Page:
• - Growth temperature
  • (335oC, 380ºC)
  • Analysis
  • - TEM: Shape and size of buried dots
  • Dot stacking
  • - AFM: Shape and size of surface dots

PbSe

PbSe

Pb1-xEuxTe Spacer*

N

periods

PbSe

Pb1-xEuxTe Spacer*

D

PbSe

PbSe

PbTe buffer layer (2µm)

wetting

layer

BaF2 (111)

L: in-plane dot-to-dot distance

D: Spacer layer thickness

* x = 0.05 ~ 0.1

slide7

(b) Pyramid shape Q.D.s

(base=30nm, height=12nm)

for 35nm<D

Tunable PbSe QD Superlattices with PbEuTe Spacer Layers Obtained by MBE - TEM Characterization Salamanca-Riba, Springholz, Bauer (Linz, Austria)

1st. Q.D. layer

60th Period Q.D.

(a) In plane dot distributions for

35nm<D<69nm

slide8

Tunable PbSe QD Superlattices with PbEuTe Spacer Layers Obtained by MBE - TEM Characterization Salamanca-Riba, Springholz, Bauer (Linz, Austria)

43 nm spacer layer thickness

electron beam

Dots are placed at the minimum elastic energy density position

with respect to the dots of previous layer

3 d schematic of pseudo fcc unit cell
3-D Schematic of Pseudo fcc Unit Cell

Tunable PbSe QD Superlattices with PbEuTe Spacer Layers Obtained by MBE - TEM Characterization Salamanca-Riba, Springholz, Bauer (Linz, Austria)

where

L : closest dot-dot distance

D : the spacer thickness

 : the trigonal angle (39º)

14% compressed

along the trigonal direction

inas self assembled quantum dots qd for nano lasers christou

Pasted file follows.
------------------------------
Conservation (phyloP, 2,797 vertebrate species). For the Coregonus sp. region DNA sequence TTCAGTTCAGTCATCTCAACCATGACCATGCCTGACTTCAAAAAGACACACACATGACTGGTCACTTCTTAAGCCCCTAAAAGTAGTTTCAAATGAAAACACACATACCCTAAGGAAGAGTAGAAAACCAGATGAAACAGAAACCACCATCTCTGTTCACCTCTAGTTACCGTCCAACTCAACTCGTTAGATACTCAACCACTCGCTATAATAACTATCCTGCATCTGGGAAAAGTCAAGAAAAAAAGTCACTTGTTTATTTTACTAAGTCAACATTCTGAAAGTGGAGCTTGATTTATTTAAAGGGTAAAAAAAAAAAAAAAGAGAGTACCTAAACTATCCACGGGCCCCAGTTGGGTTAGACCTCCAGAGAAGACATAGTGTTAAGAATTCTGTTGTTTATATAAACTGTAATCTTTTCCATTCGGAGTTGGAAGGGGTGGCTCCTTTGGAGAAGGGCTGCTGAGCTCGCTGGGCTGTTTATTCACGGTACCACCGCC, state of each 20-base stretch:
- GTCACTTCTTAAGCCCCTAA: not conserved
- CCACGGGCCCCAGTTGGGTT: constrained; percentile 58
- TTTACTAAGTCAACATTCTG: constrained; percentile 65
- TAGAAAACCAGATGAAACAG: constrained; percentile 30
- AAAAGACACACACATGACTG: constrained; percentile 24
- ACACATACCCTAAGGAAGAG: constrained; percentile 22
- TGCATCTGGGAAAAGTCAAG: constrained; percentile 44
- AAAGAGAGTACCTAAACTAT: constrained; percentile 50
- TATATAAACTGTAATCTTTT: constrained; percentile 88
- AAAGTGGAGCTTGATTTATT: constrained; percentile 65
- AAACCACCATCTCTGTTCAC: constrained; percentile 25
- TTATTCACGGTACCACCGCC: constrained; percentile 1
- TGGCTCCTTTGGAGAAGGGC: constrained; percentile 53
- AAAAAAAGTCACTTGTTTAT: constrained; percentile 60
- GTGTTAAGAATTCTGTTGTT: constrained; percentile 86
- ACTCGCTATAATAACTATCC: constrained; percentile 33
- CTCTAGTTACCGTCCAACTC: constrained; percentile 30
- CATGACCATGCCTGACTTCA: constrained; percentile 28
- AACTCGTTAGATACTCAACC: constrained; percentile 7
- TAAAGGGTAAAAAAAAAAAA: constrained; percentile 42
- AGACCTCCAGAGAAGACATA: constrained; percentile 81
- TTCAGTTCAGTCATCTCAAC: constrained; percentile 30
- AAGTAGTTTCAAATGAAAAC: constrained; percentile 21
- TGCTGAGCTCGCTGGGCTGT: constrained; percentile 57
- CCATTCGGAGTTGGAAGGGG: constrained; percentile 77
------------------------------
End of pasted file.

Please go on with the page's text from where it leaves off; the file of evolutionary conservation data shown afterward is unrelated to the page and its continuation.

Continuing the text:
InAs Self Assembled Quantum Dots (QD) for Nano-LasersChristou
  • InAs/InAlAs/InGaAs on (110) InP
  • Quantum Dots via Self Assembly
  • Cathodoluminescence spectra at 10-13 meV FWHM
  • Excitonic Transitions via PL.
spontaneous assembly of pdo2 tips for field emission applications ramesh

AFM

SPONTANEOUS ASSEMBLY of PdO2 TIPS FOR FIELDEMISSION APPLICATIONS - Ramesh

Formed by oxidation

of metal film

50x50mm

PEEM

slide12

Nucleation and Morphology Evolution in Chemical Vapor Deposition -Praertchoung, Kidder

In ULSI devices, Nano-Scale Morphology and Surface Features are Critical

Atomic force microscopy images of Ta2O5 thin films grown on Si(100) by chemical vapor deposition.

Early stage of nuclei formation detected after 5 min, followed by coalescence and roughening.

NEXT STEP

Atomic Layer Deposition technique will be studied for control of nucleation and surface morphology.

1 min

5 min

5 nm islands

10 min

15 min

Work supported by University of Maryland - NSF - MRSEC  (NSF-DMR-00-80008)

block copolymer nanotemplates kofinas
Blocks of sequences of repeat units of one homopolymer chemically linked to blocks of another homopolymer sequence.

Microphase separation due to block incompatibility

Templates for synthesis of metal and metal oxide nanoclusters

A-Block

B-Block

Chemical Link

0 - 21 %

21 - 34 %

34 - 38 %

38 - 50 %

Increasing Volume Fraction of Minority component

Block Copolymer NanotemplatesKofinas
metal oxide nanoclusters kofinas
Metal Oxide NanoclustersKofinas

Mixed Metal Oxide Magnetic Nanoclusters

Piezoelectric Nanoclusters

  • CoFe2O4
    • Hard magnetic material
    • High coercivity
    • Moderate saturation magnetization
    • Can be used for high density memory devices
  • ZnO
    • Wide band gap semiconductor (3.3eV)
    • Electro-acoustic devices (Piezoelectric)
    • Conductive layer in solar cells
    • UV emitter
    • pressure sensors for tires
slide15

Nanoporous PMSSQ Synthesis Schematic

Dielectric constant vs. porogen content

Nanoporous Dielectrics by Polymer TemplatingBriber, R.L. Miller, E. Huang, P. Rice (IBM Almaden Research Center)
  • Objective:
  • Characterize nanoporous low k dielectrics for next
  • generation interlayer materials